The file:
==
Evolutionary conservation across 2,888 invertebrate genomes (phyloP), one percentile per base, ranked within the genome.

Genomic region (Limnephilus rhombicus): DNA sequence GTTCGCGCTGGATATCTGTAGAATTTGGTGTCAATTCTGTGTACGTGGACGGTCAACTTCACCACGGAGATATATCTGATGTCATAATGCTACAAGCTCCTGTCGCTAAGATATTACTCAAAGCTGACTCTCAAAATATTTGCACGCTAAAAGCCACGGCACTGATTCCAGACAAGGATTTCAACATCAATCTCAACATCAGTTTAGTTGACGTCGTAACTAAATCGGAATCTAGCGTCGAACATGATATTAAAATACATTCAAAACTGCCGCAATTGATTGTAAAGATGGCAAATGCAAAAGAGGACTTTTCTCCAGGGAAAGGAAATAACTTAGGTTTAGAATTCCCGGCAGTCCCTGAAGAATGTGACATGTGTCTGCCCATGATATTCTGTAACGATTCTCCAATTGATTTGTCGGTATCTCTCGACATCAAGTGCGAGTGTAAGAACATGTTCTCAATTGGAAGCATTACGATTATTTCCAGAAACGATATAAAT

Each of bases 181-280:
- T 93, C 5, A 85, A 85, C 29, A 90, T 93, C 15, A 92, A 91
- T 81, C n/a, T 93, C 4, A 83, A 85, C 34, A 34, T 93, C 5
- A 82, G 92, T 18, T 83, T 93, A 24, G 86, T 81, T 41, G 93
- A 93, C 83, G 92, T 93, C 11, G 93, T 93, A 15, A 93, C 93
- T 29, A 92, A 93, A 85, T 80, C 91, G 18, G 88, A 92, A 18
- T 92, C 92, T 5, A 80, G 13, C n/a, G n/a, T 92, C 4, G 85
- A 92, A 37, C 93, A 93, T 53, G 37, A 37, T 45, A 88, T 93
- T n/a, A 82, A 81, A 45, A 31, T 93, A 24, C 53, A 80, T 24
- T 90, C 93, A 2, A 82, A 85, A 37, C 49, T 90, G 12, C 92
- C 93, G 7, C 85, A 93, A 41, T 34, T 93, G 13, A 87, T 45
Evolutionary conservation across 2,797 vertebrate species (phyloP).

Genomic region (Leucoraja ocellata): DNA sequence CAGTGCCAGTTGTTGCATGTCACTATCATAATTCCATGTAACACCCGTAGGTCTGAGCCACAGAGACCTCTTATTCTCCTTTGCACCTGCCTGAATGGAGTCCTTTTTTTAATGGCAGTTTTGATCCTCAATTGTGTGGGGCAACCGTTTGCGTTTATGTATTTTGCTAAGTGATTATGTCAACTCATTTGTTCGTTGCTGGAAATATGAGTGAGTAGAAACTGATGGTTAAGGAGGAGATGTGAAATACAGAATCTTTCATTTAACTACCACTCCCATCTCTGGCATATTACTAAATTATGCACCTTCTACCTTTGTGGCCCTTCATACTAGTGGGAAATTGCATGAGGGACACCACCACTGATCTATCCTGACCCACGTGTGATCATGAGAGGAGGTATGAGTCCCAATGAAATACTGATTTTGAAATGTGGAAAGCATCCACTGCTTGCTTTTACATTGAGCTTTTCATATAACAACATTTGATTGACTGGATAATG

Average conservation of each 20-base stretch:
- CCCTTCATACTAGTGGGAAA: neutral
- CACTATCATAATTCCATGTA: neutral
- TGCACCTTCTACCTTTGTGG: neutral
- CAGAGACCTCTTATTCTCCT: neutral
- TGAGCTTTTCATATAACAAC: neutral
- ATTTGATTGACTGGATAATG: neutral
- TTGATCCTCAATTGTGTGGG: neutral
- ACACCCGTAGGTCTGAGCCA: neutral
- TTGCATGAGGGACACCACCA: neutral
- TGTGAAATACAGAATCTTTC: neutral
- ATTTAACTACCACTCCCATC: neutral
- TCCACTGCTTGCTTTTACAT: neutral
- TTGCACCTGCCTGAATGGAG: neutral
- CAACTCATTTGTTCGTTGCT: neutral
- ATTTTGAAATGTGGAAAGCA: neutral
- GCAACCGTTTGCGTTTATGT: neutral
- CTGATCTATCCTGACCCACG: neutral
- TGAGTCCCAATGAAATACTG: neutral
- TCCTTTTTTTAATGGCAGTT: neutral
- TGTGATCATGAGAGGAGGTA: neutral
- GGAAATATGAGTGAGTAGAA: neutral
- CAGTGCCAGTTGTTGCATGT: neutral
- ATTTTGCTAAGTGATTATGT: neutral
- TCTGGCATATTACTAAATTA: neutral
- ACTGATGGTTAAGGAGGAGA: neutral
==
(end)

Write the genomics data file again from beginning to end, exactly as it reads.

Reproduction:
Evolutionary conservation across 2,888 invertebrate genomes (phyloP), one percentile per base, ranked within the genome.

Genomic region (Limnephilus rhombicus): DNA sequence GTTCGCGCTGGATATCTGTAGAATTTGGTGTCAATTCTGTGTACGTGGACGGTCAACTTCACCACGGAGATATATCTGATGTCATAATGCTACAAGCTCCTGTCGCTAAGATATTACTCAAAGCTGACTCTCAAAATATTTGCACGCTAAAAGCCACGGCACTGATTCCAGACAAGGATTTCAACATCAATCTCAACATCAGTTTAGTTGACGTCGTAACTAAATCGGAATCTAGCGTCGAACATGATATTAAAATACATTCAAAACTGCCGCAATTGATTGTAAAGATGGCAAATGCAAAAGAGGACTTTTCTCCAGGGAAAGGAAATAACTTAGGTTTAGAATTCCCGGCAGTCCCTGAAGAATGTGACATGTGTCTGCCCATGATATTCTGTAACGATTCTCCAATTGATTTGTCGGTATCTCTCGACATCAAGTGCGAGTGTAAGAACATGTTCTCAATTGGAAGCATTACGATTATTTCCAGAAACGATATAAAT

Each of bases 181-280:
- T 93, C 5, A 85, A 85, C 29, A 90, T 93, C 15, A 92, A 91
- T 81, C n/a, T 93, C 4, A 83, A 85, C 34, A 34, T 93, C 5
- A 82, G 92, T 18, T 83, T 93, A 24, G 86, T 81, T 41, G 93
- A 93, C 83, G 92, T 93, C 11, G 93, T 93, A 15, A 93, C 93
- T 29, A 92, A 93, A 85, T 80, C 91, G 18, G 88, A 92, A 18
- T 92, C 92, T 5, A 80, G 13, C n/a, G n/a, T 92, C 4, G 85
- A 92, A 37, C 93, A 93, T 53, G 37, A 37, T 45, A 88, T 93
- T n/a, A 82, A 81, A 45, A 31, T 93, A 24, C 53, A 80, T 24
- T 90, C 93, A 2, A 82, A 85, A 37, C 49, T 90, G 12, C 92
- C 93, G 7, C 85, A 93, A 41, T 34, T 93, G 13, A 87, T 45
Evolutionary conservation across 2,797 vertebrate species (phyloP).

Genomic region (Leucoraja ocellata): DNA sequence CAGTGCCAGTTGTTGCATGTCACTATCATAATTCCATGTAACACCCGTAGGTCTGAGCCACAGAGACCTCTTATTCTCCTTTGCACCTGCCTGAATGGAGTCCTTTTTTTAATGGCAGTTTTGATCCTCAATTGTGTGGGGCAACCGTTTGCGTTTATGTATTTTGCTAAGTGATTATGTCAACTCATTTGTTCGTTGCTGGAAATATGAGTGAGTAGAAACTGATGGTTAAGGAGGAGATGTGAAATACAGAATCTTTCATTTAACTACCACTCCCATCTCTGGCATATTACTAAATTATGCACCTTCTACCTTTGTGGCCCTTCATACTAGTGGGAAATTGCATGAGGGACACCACCACTGATCTATCCTGACCCACGTGTGATCATGAGAGGAGGTATGAGTCCCAATGAAATACTGATTTTGAAATGTGGAAAGCATCCACTGCTTGCTTTTACATTGAGCTTTTCATATAACAACATTTGATTGACTGGATAATG

Average conservation of each 20-base stretch:
- CCCTTCATACTAGTGGGAAA: neutral
- CACTATCATAATTCCATGTA: neutral
- TGCACCTTCTACCTTTGTGG: neutral
- CAGAGACCTCTTATTCTCCT: neutral
- TGAGCTTTTCATATAACAAC: neutral
- ATTTGATTGACTGGATAATG: neutral
- TTGATCCTCAATTGTGTGGG: neutral
- ACACCCGTAGGTCTGAGCCA: neutral
- TTGCATGAGGGACACCACCA: neutral
- TGTGAAATACAGAATCTTTC: neutral
- ATTTAACTACCACTCCCATC: neutral
- TCCACTGCTTGCTTTTACAT: neutral
- TTGCACCTGCCTGAATGGAG: neutral
- CAACTCATTTGTTCGTTGCT: neutral
- ATTTTGAAATGTGGAAAGCA: neutral
- GCAACCGTTTGCGTTTATGT: neutral
- CTGATCTATCCTGACCCACG: neutral
- TGAGTCCCAATGAAATACTG: neutral
- TCCTTTTTTTAATGGCAGTT: neutral
- TGTGATCATGAGAGGAGGTA: neutral
- GGAAATATGAGTGAGTAGAA: neutral
- CAGTGCCAGTTGTTGCATGT: neutral
- ATTTTGCTAAGTGATTATGT: neutral
- TCTGGCATATTACTAAATTA: neutral
- ACTGATGGTTAAGGAGGAGA: neutral